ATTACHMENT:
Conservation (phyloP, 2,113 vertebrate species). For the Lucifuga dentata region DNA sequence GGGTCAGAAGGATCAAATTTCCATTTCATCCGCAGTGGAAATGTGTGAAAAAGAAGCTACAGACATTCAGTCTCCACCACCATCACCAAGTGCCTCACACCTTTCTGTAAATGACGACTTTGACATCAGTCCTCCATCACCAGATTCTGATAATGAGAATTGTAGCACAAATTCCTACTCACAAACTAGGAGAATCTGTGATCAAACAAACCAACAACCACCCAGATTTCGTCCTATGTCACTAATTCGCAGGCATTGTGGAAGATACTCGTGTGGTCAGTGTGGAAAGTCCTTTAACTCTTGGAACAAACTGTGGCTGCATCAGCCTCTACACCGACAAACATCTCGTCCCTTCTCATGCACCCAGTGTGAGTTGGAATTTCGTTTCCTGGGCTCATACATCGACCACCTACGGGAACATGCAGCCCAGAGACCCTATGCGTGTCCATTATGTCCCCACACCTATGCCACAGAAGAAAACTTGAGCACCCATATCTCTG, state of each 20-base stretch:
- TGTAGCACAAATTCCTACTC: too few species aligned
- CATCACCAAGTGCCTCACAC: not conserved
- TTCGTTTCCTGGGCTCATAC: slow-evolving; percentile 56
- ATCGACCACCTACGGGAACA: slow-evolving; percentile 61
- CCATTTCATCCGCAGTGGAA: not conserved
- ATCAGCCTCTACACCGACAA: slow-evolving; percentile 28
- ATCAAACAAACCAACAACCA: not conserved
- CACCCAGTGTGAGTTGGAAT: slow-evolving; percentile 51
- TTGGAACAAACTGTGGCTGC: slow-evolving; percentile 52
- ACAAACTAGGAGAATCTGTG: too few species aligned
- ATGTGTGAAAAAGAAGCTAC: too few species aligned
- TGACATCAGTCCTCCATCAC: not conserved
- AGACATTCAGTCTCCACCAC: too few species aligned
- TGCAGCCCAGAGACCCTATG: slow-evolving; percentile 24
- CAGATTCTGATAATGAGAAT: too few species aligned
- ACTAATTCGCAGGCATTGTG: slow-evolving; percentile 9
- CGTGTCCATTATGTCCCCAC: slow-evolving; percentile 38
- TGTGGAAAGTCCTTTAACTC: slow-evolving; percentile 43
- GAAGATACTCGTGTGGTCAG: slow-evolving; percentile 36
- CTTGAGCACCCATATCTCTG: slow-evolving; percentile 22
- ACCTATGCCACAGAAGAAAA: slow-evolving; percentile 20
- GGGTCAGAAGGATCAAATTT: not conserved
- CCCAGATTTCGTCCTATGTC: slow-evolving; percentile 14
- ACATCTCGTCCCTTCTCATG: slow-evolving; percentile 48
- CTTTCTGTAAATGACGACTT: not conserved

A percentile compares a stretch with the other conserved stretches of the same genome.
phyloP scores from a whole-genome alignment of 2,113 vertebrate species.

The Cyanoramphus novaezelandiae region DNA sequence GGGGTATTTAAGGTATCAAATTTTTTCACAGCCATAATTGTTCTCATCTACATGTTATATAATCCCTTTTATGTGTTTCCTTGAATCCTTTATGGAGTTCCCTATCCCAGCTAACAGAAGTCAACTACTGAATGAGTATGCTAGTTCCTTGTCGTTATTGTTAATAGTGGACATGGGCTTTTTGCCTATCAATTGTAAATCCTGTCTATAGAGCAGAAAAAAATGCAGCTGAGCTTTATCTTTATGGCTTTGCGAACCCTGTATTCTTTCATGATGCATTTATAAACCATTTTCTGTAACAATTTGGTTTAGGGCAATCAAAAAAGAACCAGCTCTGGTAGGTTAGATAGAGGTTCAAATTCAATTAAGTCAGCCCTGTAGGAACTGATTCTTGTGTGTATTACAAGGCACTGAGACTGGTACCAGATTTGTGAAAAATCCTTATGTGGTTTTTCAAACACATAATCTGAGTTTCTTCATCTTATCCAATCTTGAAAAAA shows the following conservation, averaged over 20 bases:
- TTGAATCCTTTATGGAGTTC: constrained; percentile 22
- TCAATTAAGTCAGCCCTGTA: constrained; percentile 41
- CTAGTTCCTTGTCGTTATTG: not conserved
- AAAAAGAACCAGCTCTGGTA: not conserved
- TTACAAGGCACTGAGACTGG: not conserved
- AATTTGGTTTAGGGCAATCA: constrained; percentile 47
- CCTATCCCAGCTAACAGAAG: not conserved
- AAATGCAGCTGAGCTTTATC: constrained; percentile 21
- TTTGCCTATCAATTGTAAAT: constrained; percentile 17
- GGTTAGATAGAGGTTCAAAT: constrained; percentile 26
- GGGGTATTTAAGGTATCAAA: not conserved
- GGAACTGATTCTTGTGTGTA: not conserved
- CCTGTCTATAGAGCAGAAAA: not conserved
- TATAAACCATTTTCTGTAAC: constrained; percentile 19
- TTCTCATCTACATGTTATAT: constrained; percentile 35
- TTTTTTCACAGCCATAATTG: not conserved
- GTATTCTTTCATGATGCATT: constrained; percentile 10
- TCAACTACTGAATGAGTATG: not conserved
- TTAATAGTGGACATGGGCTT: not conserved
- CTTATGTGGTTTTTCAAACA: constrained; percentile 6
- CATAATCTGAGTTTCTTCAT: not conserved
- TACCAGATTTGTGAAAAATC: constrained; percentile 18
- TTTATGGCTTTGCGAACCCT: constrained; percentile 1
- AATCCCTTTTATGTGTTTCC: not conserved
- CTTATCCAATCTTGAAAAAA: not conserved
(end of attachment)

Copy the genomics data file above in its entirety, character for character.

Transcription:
Conservation (phyloP, 2,113 vertebrate species). For the Lucifuga dentata region DNA sequence GGGTCAGAAGGATCAAATTTCCATTTCATCCGCAGTGGAAATGTGTGAAAAAGAAGCTACAGACATTCAGTCTCCACCACCATCACCAAGTGCCTCACACCTTTCTGTAAATGACGACTTTGACATCAGTCCTCCATCACCAGATTCTGATAATGAGAATTGTAGCACAAATTCCTACTCACAAACTAGGAGAATCTGTGATCAAACAAACCAACAACCACCCAGATTTCGTCCTATGTCACTAATTCGCAGGCATTGTGGAAGATACTCGTGTGGTCAGTGTGGAAAGTCCTTTAACTCTTGGAACAAACTGTGGCTGCATCAGCCTCTACACCGACAAACATCTCGTCCCTTCTCATGCACCCAGTGTGAGTTGGAATTTCGTTTCCTGGGCTCATACATCGACCACCTACGGGAACATGCAGCCCAGAGACCCTATGCGTGTCCATTATGTCCCCACACCTATGCCACAGAAGAAAACTTGAGCACCCATATCTCTG, state of each 20-base stretch:
- TGTAGCACAAATTCCTACTC: too few species aligned
- CATCACCAAGTGCCTCACAC: not conserved
- TTCGTTTCCTGGGCTCATAC: slow-evolving; percentile 56
- ATCGACCACCTACGGGAACA: slow-evolving; percentile 61
- CCATTTCATCCGCAGTGGAA: not conserved
- ATCAGCCTCTACACCGACAA: slow-evolving; percentile 28
- ATCAAACAAACCAACAACCA: not conserved
- CACCCAGTGTGAGTTGGAAT: slow-evolving; percentile 51
- TTGGAACAAACTGTGGCTGC: slow-evolving; percentile 52
- ACAAACTAGGAGAATCTGTG: too few species aligned
- ATGTGTGAAAAAGAAGCTAC: too few species aligned
- TGACATCAGTCCTCCATCAC: not conserved
- AGACATTCAGTCTCCACCAC: too few species aligned
- TGCAGCCCAGAGACCCTATG: slow-evolving; percentile 24
- CAGATTCTGATAATGAGAAT: too few species aligned
- ACTAATTCGCAGGCATTGTG: slow-evolving; percentile 9
- CGTGTCCATTATGTCCCCAC: slow-evolving; percentile 38
- TGTGGAAAGTCCTTTAACTC: slow-evolving; percentile 43
- GAAGATACTCGTGTGGTCAG: slow-evolving; percentile 36
- CTTGAGCACCCATATCTCTG: slow-evolving; percentile 22
- ACCTATGCCACAGAAGAAAA: slow-evolving; percentile 20
- GGGTCAGAAGGATCAAATTT: not conserved
- CCCAGATTTCGTCCTATGTC: slow-evolving; percentile 14
- ACATCTCGTCCCTTCTCATG: slow-evolving; percentile 48
- CTTTCTGTAAATGACGACTT: not conserved

A percentile compares a stretch with the other conserved stretches of the same genome.
phyloP scores from a whole-genome alignment of 2,113 vertebrate species.

The Cyanoramphus novaezelandiae region DNA sequence GGGGTATTTAAGGTATCAAATTTTTTCACAGCCATAATTGTTCTCATCTACATGTTATATAATCCCTTTTATGTGTTTCCTTGAATCCTTTATGGAGTTCCCTATCCCAGCTAACAGAAGTCAACTACTGAATGAGTATGCTAGTTCCTTGTCGTTATTGTTAATAGTGGACATGGGCTTTTTGCCTATCAATTGTAAATCCTGTCTATAGAGCAGAAAAAAATGCAGCTGAGCTTTATCTTTATGGCTTTGCGAACCCTGTATTCTTTCATGATGCATTTATAAACCATTTTCTGTAACAATTTGGTTTAGGGCAATCAAAAAAGAACCAGCTCTGGTAGGTTAGATAGAGGTTCAAATTCAATTAAGTCAGCCCTGTAGGAACTGATTCTTGTGTGTATTACAAGGCACTGAGACTGGTACCAGATTTGTGAAAAATCCTTATGTGGTTTTTCAAACACATAATCTGAGTTTCTTCATCTTATCCAATCTTGAAAAAA shows the following conservation, averaged over 20 bases:
- TTGAATCCTTTATGGAGTTC: constrained; percentile 22
- TCAATTAAGTCAGCCCTGTA: constrained; percentile 41
- CTAGTTCCTTGTCGTTATTG: not conserved
- AAAAAGAACCAGCTCTGGTA: not conserved
- TTACAAGGCACTGAGACTGG: not conserved
- AATTTGGTTTAGGGCAATCA: constrained; percentile 47
- CCTATCCCAGCTAACAGAAG: not conserved
- AAATGCAGCTGAGCTTTATC: constrained; percentile 21
- TTTGCCTATCAATTGTAAAT: constrained; percentile 17
- GGTTAGATAGAGGTTCAAAT: constrained; percentile 26
- GGGGTATTTAAGGTATCAAA: not conserved
- GGAACTGATTCTTGTGTGTA: not conserved
- CCTGTCTATAGAGCAGAAAA: not conserved
- TATAAACCATTTTCTGTAAC: constrained; percentile 19
- TTCTCATCTACATGTTATAT: constrained; percentile 35
- TTTTTTCACAGCCATAATTG: not conserved
- GTATTCTTTCATGATGCATT: constrained; percentile 10
- TCAACTACTGAATGAGTATG: not conserved
- TTAATAGTGGACATGGGCTT: not conserved
- CTTATGTGGTTTTTCAAACA: constrained; percentile 6
- CATAATCTGAGTTTCTTCAT: not conserved
- TACCAGATTTGTGAAAAATC: constrained; percentile 18
- TTTATGGCTTTGCGAACCCT: constrained; percentile 1
- AATCCCTTTTATGTGTTTCC: not conserved
- CTTATCCAATCTTGAAAAAA: not conserved